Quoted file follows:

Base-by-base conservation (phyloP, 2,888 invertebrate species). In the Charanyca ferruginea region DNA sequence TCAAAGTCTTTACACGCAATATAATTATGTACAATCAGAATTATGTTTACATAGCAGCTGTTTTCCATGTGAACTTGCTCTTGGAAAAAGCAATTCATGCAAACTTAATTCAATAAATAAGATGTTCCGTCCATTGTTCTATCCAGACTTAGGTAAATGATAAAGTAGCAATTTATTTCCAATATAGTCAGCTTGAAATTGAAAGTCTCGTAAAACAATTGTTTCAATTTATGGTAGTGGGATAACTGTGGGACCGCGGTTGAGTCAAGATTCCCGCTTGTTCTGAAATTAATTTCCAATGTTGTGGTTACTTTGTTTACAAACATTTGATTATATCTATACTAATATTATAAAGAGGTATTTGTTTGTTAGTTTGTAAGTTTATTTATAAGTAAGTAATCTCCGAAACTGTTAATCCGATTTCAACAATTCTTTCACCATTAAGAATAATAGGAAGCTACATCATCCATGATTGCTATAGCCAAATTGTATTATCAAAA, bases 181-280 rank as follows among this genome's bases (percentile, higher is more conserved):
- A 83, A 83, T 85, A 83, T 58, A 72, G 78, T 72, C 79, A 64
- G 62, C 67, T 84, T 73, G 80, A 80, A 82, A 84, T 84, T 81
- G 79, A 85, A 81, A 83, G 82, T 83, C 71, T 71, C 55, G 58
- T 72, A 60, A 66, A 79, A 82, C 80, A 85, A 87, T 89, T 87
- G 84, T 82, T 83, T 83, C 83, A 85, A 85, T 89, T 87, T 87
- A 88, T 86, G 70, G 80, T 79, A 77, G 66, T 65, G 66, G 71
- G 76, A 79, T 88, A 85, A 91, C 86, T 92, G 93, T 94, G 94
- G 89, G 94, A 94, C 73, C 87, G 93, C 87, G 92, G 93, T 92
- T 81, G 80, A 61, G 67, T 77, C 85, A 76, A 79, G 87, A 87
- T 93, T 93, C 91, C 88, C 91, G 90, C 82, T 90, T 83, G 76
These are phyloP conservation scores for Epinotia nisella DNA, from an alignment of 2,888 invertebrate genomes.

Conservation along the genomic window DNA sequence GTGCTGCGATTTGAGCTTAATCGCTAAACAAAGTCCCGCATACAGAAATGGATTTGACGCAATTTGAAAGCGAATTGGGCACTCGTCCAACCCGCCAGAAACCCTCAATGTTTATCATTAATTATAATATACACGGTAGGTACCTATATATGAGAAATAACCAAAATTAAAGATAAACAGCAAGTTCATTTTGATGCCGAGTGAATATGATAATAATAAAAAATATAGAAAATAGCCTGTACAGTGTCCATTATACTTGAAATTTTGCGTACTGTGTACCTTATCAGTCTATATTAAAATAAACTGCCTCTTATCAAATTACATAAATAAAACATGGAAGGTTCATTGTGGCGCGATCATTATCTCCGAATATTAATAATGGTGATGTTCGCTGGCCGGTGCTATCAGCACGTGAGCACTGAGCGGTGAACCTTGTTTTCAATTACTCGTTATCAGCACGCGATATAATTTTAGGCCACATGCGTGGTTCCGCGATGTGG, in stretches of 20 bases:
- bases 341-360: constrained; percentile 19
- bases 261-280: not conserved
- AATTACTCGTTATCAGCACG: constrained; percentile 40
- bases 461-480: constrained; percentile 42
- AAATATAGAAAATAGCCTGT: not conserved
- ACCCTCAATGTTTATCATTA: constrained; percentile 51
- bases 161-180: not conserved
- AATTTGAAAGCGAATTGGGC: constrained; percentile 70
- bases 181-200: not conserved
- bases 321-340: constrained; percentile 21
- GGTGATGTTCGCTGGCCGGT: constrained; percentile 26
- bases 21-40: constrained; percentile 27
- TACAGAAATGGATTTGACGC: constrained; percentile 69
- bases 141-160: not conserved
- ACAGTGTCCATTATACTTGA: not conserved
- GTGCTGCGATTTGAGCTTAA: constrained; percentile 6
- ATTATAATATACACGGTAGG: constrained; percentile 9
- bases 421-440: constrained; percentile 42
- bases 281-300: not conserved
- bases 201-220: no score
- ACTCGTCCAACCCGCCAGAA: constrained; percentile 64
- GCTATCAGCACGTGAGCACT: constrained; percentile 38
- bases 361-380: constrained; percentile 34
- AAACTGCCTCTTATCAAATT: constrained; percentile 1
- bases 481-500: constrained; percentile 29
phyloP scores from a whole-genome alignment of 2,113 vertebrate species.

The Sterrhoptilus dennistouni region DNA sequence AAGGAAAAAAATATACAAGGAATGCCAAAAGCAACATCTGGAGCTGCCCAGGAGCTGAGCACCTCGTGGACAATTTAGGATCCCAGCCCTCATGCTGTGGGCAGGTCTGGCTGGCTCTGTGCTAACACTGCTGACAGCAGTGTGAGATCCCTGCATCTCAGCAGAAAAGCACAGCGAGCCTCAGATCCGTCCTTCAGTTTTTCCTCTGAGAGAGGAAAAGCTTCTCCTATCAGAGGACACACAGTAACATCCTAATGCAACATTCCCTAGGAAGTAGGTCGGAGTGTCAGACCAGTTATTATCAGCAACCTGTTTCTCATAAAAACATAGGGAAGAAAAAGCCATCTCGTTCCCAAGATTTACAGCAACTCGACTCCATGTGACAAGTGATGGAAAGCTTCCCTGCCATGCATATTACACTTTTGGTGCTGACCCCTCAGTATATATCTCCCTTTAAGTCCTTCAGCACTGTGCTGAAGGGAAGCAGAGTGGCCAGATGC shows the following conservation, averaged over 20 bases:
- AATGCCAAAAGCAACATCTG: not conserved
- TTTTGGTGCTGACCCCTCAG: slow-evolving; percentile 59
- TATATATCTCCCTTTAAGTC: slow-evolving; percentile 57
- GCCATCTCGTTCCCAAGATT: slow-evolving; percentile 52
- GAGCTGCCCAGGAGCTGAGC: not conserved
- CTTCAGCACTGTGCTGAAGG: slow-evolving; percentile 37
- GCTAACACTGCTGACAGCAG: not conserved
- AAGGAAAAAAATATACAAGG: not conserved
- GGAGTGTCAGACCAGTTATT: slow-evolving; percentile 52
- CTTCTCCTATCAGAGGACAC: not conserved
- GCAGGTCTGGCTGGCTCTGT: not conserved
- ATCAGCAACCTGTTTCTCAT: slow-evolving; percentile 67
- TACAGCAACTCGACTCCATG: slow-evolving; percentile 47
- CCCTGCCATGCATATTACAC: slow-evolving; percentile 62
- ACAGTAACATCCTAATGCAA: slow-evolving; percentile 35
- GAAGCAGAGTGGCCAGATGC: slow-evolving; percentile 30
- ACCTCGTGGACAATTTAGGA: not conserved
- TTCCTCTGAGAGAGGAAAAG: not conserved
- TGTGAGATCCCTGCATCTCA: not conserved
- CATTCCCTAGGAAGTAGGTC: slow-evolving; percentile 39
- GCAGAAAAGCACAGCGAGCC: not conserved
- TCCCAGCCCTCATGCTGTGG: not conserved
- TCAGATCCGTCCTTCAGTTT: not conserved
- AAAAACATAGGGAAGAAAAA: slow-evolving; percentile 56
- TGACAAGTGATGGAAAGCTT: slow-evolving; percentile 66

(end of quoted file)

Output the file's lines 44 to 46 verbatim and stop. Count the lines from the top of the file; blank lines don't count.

- GCCATCTCGTTCCCAAGATT: slow-evolving; percentile 52
- GAGCTGCCCAGGAGCTGAGC: not conserved
- CTTCAGCACTGTGCTGAAGG: slow-evolving; percentile 37